Inland Insider

Years ago, Lionel model trains offered collectors some very unusual cargoes for miniature rail shipments. These included such things as a pickle car, aquarium car, and so forth. The inland waterway system has moved its own share of novelty cargoes over the years. These include shipments of new automobiles loaded on deck barges and rolls of paper transported in covered barges.

By contrast, today’s inland waterways industry is considerably more focused on what it does best — barge-load movements of bulk commodities. Shipments of non-bulk items like lumber still exist, but these types of movements are declining. Various efforts to expand beyond the industry’s bulk niches with larger jumbo barges for the Mississippi River trade below St. Louis and develop compartmentalized less-than-barge-load shipments (for example, steel imports from New Orleans) have not spread. 

Basically, the industry still pushes 195’×35’×12’ steel boxes that can each carry up to 1,500 tons of whatever can be poured into the barge bottom and shoveled out. The barges can haul just about any bulk commodity in any form over a vast waterway network. The only choice is whether the barges are open or covered.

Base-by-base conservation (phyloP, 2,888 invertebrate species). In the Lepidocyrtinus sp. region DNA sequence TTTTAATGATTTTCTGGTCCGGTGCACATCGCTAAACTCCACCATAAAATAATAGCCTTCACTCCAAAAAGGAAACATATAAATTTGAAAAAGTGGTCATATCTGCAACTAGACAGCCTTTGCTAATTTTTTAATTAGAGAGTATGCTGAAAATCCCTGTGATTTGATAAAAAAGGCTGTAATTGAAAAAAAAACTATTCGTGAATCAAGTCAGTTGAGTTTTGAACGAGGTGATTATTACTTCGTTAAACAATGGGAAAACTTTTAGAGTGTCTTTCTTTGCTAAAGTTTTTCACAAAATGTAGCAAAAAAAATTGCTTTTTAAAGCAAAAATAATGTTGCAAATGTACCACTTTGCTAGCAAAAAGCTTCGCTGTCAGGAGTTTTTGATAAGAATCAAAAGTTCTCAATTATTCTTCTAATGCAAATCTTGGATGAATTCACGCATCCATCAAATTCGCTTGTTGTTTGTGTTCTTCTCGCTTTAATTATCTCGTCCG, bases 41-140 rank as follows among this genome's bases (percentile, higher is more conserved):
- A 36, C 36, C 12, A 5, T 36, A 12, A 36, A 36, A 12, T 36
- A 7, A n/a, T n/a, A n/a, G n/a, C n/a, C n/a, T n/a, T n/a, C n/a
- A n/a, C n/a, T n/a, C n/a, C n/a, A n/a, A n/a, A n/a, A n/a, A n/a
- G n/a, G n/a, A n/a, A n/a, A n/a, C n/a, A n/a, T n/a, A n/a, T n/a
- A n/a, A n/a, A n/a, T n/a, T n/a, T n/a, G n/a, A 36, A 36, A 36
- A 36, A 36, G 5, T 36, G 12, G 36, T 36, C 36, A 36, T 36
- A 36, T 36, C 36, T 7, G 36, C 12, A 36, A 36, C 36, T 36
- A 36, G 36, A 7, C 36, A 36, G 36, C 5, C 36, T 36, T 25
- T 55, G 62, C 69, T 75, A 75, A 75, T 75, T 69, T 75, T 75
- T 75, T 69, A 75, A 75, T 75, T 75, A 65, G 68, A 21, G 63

While the capabilities are there to carry almost anything, it is rare that inland barges move anything packaged or wrapped. Notable exceptions are a small percentage of marine containers that are legally overweight for highway traffic and empty marine containers that are not time sensitive. Planners who envision a green waterway sector modeled after Europe will be frustrated because shippers simply find it prohibitive to move time-sensitive small shipments on the waterways. Also, it requires more than 50 containers to fill a barge.

The reality is that our floating steel boxes will only be used for bulk shipments and some novelty cargoes. High-value, time-sensitive consumer goods will usually avoid using barges that only move 5 mph. While there may be some attractive niche markets out there, the reality is that barges will only move what can be poured inside of them and scooped out. 

About the author

Workboat Staff

Leave A Reply

© Diversified Communications. All rights reserved.